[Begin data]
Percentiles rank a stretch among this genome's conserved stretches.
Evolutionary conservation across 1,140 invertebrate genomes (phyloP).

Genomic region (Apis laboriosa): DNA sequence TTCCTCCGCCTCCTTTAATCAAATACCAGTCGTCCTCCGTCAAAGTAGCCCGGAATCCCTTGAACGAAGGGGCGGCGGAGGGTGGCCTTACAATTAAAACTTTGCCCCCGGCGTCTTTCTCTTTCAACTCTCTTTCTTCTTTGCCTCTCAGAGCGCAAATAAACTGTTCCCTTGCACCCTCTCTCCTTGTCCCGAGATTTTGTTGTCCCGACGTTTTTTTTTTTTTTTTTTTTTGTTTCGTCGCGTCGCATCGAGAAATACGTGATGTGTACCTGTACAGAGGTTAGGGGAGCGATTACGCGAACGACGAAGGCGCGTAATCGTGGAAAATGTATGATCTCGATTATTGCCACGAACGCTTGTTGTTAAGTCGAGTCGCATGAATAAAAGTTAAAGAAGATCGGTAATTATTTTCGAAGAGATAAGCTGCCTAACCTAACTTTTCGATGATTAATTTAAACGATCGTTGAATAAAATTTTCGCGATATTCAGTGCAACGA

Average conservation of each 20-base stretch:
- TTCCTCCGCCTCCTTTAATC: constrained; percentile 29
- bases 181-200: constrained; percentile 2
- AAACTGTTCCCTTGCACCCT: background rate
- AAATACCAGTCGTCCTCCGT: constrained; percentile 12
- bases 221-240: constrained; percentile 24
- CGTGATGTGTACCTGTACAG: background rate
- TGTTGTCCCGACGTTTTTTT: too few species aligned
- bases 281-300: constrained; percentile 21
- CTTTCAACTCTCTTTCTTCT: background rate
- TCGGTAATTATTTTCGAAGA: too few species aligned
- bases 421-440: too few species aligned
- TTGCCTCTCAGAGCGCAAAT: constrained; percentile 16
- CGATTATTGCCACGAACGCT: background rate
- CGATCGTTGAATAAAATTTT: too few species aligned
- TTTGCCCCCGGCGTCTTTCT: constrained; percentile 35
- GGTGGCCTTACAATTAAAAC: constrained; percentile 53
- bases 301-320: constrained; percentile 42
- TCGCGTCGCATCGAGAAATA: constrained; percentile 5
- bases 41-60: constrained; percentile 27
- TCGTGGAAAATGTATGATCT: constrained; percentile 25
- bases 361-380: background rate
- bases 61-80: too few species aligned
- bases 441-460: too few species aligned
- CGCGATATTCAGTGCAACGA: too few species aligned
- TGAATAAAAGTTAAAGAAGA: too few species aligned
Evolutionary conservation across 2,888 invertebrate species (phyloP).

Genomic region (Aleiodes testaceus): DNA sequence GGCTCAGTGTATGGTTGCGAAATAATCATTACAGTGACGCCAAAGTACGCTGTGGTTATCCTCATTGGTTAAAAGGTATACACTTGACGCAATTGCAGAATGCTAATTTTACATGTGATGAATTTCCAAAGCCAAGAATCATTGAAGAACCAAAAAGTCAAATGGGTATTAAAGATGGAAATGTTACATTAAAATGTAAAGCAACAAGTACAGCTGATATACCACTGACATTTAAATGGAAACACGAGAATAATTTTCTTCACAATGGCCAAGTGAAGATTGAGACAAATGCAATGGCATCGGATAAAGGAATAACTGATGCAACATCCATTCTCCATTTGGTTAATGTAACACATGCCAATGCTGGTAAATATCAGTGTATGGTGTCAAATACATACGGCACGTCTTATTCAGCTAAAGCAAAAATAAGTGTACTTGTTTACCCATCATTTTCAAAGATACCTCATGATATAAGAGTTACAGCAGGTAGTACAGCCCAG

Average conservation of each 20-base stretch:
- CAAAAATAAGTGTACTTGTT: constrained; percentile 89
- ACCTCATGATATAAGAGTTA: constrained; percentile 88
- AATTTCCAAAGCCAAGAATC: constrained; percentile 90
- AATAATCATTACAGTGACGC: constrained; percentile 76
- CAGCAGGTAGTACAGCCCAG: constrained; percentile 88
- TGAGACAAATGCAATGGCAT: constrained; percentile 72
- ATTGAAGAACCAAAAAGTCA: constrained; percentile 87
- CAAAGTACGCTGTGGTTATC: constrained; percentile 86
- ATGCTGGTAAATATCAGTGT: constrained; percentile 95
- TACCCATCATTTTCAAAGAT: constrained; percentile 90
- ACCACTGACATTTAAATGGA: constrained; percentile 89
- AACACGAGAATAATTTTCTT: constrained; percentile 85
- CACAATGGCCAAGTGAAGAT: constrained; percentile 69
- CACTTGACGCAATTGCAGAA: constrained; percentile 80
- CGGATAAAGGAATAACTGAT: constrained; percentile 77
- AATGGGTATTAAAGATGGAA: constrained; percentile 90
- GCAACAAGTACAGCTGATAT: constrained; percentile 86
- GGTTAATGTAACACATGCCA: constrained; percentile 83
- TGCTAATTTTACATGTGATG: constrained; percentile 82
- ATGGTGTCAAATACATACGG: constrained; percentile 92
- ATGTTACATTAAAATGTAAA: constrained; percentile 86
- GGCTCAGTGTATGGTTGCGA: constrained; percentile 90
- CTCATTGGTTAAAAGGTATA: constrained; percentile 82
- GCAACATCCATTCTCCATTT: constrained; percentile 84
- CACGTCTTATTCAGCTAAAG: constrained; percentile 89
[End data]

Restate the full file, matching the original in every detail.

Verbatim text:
Percentiles rank a stretch among this genome's conserved stretches.
Evolutionary conservation across 1,140 invertebrate genomes (phyloP).

Genomic region (Apis laboriosa): DNA sequence TTCCTCCGCCTCCTTTAATCAAATACCAGTCGTCCTCCGTCAAAGTAGCCCGGAATCCCTTGAACGAAGGGGCGGCGGAGGGTGGCCTTACAATTAAAACTTTGCCCCCGGCGTCTTTCTCTTTCAACTCTCTTTCTTCTTTGCCTCTCAGAGCGCAAATAAACTGTTCCCTTGCACCCTCTCTCCTTGTCCCGAGATTTTGTTGTCCCGACGTTTTTTTTTTTTTTTTTTTTTGTTTCGTCGCGTCGCATCGAGAAATACGTGATGTGTACCTGTACAGAGGTTAGGGGAGCGATTACGCGAACGACGAAGGCGCGTAATCGTGGAAAATGTATGATCTCGATTATTGCCACGAACGCTTGTTGTTAAGTCGAGTCGCATGAATAAAAGTTAAAGAAGATCGGTAATTATTTTCGAAGAGATAAGCTGCCTAACCTAACTTTTCGATGATTAATTTAAACGATCGTTGAATAAAATTTTCGCGATATTCAGTGCAACGA

Average conservation of each 20-base stretch:
- TTCCTCCGCCTCCTTTAATC: constrained; percentile 29
- bases 181-200: constrained; percentile 2
- AAACTGTTCCCTTGCACCCT: background rate
- AAATACCAGTCGTCCTCCGT: constrained; percentile 12
- bases 221-240: constrained; percentile 24
- CGTGATGTGTACCTGTACAG: background rate
- TGTTGTCCCGACGTTTTTTT: too few species aligned
- bases 281-300: constrained; percentile 21
- CTTTCAACTCTCTTTCTTCT: background rate
- TCGGTAATTATTTTCGAAGA: too few species aligned
- bases 421-440: too few species aligned
- TTGCCTCTCAGAGCGCAAAT: constrained; percentile 16
- CGATTATTGCCACGAACGCT: background rate
- CGATCGTTGAATAAAATTTT: too few species aligned
- TTTGCCCCCGGCGTCTTTCT: constrained; percentile 35
- GGTGGCCTTACAATTAAAAC: constrained; percentile 53
- bases 301-320: constrained; percentile 42
- TCGCGTCGCATCGAGAAATA: constrained; percentile 5
- bases 41-60: constrained; percentile 27
- TCGTGGAAAATGTATGATCT: constrained; percentile 25
- bases 361-380: background rate
- bases 61-80: too few species aligned
- bases 441-460: too few species aligned
- CGCGATATTCAGTGCAACGA: too few species aligned
- TGAATAAAAGTTAAAGAAGA: too few species aligned
Evolutionary conservation across 2,888 invertebrate species (phyloP).

Genomic region (Aleiodes testaceus): DNA sequence GGCTCAGTGTATGGTTGCGAAATAATCATTACAGTGACGCCAAAGTACGCTGTGGTTATCCTCATTGGTTAAAAGGTATACACTTGACGCAATTGCAGAATGCTAATTTTACATGTGATGAATTTCCAAAGCCAAGAATCATTGAAGAACCAAAAAGTCAAATGGGTATTAAAGATGGAAATGTTACATTAAAATGTAAAGCAACAAGTACAGCTGATATACCACTGACATTTAAATGGAAACACGAGAATAATTTTCTTCACAATGGCCAAGTGAAGATTGAGACAAATGCAATGGCATCGGATAAAGGAATAACTGATGCAACATCCATTCTCCATTTGGTTAATGTAACACATGCCAATGCTGGTAAATATCAGTGTATGGTGTCAAATACATACGGCACGTCTTATTCAGCTAAAGCAAAAATAAGTGTACTTGTTTACCCATCATTTTCAAAGATACCTCATGATATAAGAGTTACAGCAGGTAGTACAGCCCAG

Average conservation of each 20-base stretch:
- CAAAAATAAGTGTACTTGTT: constrained; percentile 89
- ACCTCATGATATAAGAGTTA: constrained; percentile 88
- AATTTCCAAAGCCAAGAATC: constrained; percentile 90
- AATAATCATTACAGTGACGC: constrained; percentile 76
- CAGCAGGTAGTACAGCCCAG: constrained; percentile 88
- TGAGACAAATGCAATGGCAT: constrained; percentile 72
- ATTGAAGAACCAAAAAGTCA: constrained; percentile 87
- CAAAGTACGCTGTGGTTATC: constrained; percentile 86
- ATGCTGGTAAATATCAGTGT: constrained; percentile 95
- TACCCATCATTTTCAAAGAT: constrained; percentile 90
- ACCACTGACATTTAAATGGA: constrained; percentile 89
- AACACGAGAATAATTTTCTT: constrained; percentile 85
- CACAATGGCCAAGTGAAGAT: constrained; percentile 69
- CACTTGACGCAATTGCAGAA: constrained; percentile 80
- CGGATAAAGGAATAACTGAT: constrained; percentile 77
- AATGGGTATTAAAGATGGAA: constrained; percentile 90
- GCAACAAGTACAGCTGATAT: constrained; percentile 86
- GGTTAATGTAACACATGCCA: constrained; percentile 83
- TGCTAATTTTACATGTGATG: constrained; percentile 82
- ATGGTGTCAAATACATACGG: constrained; percentile 92
- ATGTTACATTAAAATGTAAA: constrained; percentile 86
- GGCTCAGTGTATGGTTGCGA: constrained; percentile 90
- CTCATTGGTTAAAAGGTATA: constrained; percentile 82
- GCAACATCCATTCTCCATTT: constrained; percentile 84
- CACGTCTTATTCAGCTAAAG: constrained; percentile 89